¶9 In the petition, SLC and the District alleged they had standing to bring their claim: SLC "owns a majority of the rights" to use the Creek's water, including its rights acquired from the Ditch in the 1934 Agreement. The petition also alleged that the water drawn under SLC's rights is treated in the District's water treatment plant, and the District sells that water to its member cities. It estimated that approximately 500, 000 Salt Lake County residents depend on the District for a portion of their water. Further, the District had submitted an application to appropriate "50, 000 acre-feet of high flow" water from the Creek.

         ¶10 SLC and the District asserted that Haik's and Raty's proposed use of their claimed water rights would "impair and interfere with [SLC's and the District's] respective rights to divert, treat and provide [the Creek's] water to the members of the public." They also said that, if the owner of WRN 57-7800 were to change the point of diversion from the well on Lot 31 to the Creek-as authorized by an approved change application- the water available to Creek water right holders, including SLC and the District, would diminish.

         ¶11 Haik and Raty filed a motion to dismiss SLC and the District's claim for lack of standing. They asserted that the petition did not allege an injury or a reasonable probability of future injury, as required to invoke the court's jurisdiction. The court denied the motion to dismiss, concluding that SLC and the District "have standing to assert [their claim] based on overlapping interests in a common source [of water], [the Creek]."

         ¶12 After discovery, SLC filed a motion for partial summary judgment. In that motion, it asked for a declaratory judgment that Haik's and Raty's claimed water rights to the Creek were limited by the 1934 Agreement. That is, during the "winter or non-irrigation months," Haik and Raty were each entitled to no more than their appropriate portion of the 7, 500 gallons reserved by the Ditch in the 1934 Agreement.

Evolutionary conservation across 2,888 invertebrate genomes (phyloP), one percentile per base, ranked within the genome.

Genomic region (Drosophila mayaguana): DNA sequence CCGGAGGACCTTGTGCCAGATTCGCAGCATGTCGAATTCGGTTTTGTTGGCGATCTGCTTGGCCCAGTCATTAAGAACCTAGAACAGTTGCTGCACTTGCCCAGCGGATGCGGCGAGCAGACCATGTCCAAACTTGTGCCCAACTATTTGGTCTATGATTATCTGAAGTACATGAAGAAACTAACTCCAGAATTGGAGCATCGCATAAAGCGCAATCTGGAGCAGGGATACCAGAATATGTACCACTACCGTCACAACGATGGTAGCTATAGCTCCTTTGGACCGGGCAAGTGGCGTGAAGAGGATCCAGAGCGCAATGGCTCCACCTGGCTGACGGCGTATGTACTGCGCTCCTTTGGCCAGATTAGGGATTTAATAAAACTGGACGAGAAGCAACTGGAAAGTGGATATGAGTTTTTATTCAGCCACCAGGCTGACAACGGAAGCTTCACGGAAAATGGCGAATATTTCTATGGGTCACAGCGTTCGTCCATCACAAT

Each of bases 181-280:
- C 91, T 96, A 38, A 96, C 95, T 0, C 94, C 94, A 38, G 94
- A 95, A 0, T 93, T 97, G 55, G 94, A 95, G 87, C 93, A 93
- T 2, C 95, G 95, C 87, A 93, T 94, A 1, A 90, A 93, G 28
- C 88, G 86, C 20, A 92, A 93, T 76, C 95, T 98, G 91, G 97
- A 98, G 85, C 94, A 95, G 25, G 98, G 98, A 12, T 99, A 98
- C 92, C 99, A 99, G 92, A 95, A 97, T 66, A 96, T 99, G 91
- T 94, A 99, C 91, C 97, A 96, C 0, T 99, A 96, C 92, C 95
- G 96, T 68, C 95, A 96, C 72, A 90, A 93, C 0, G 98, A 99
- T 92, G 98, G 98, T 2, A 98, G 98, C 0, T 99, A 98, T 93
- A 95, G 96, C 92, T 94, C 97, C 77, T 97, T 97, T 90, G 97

¶13 The district court granted SLC's motion for partial summary judgment. It concluded that, because the 1934 Agreement was "admitted and unambiguous," "any rights owned by [Haik or Raty] are limited" by the 1934 Agreement.

         ¶14 SLC and the District filed another motion for partial summary judgment, claiming that any portion of WRN 57-7800 Haik and Raty acquired had been forfeited as the result of seven consecutive years of nonuse. See Utah Code Ann. § 73-1-4(2)(a) (LexisNexis 2012). In support, they asserted that Haik and Raty produced no evidence of having used any portion of WRN 57-7800 from 2003, when they obtained their claimed rights, through January 2014, shortly before SLC and the District filed their claim. Further, "there has been no opportunity for [Haik and Raty] to use WRN 57-7800, as they have no interest in Lot 31[, ] . . . its current point of diversion." And although Haik and Raty offered evidence that others had used the water, they never entered an agreement with any other person or entity to allow that use, as the forfeiture statute requires. See id. § 73-1-4(2)(e)(i).

         ¶15 Haik and Raty opposed the motion for partial summary judgment. They argued that their water rights had been put to beneficial use and in support presented records and testimony that showed WRN 57-7800's water allowance had been diverted to the Ditch, and that others, including successors of the Original Water Right, had used substantially all of the diverted water. They also argued that the motion did not legally establish forfeiture because it did not address the volume, materiality, or substantiality of any nonuse, but instead merely alleged there had been no use at all.

         ¶16 The district court granted SLC and the District's motion for partial summary judgment, declaring "that any portion of WRN 57-7800 acquired by [Haik and Raty] has been forfeited by nonuse." The court determined that SLC and the District "submitted straightforward facts, that . . . [n]o use has been made by anyone of WRN 57-7800 as it existed in Lot 31 since 2003, and no nonuse application has been filed." It noted that Haik and Raty did not own an interest in Lot 31 that would have allowed them to use WRN 57-7800's point of diversion. And although an approved change application authorized the owners of WRN 57-7800 to change the point of diversion from the well on Lot 31 to the Creek, Haik and Raty never attempted to certify that change.[3]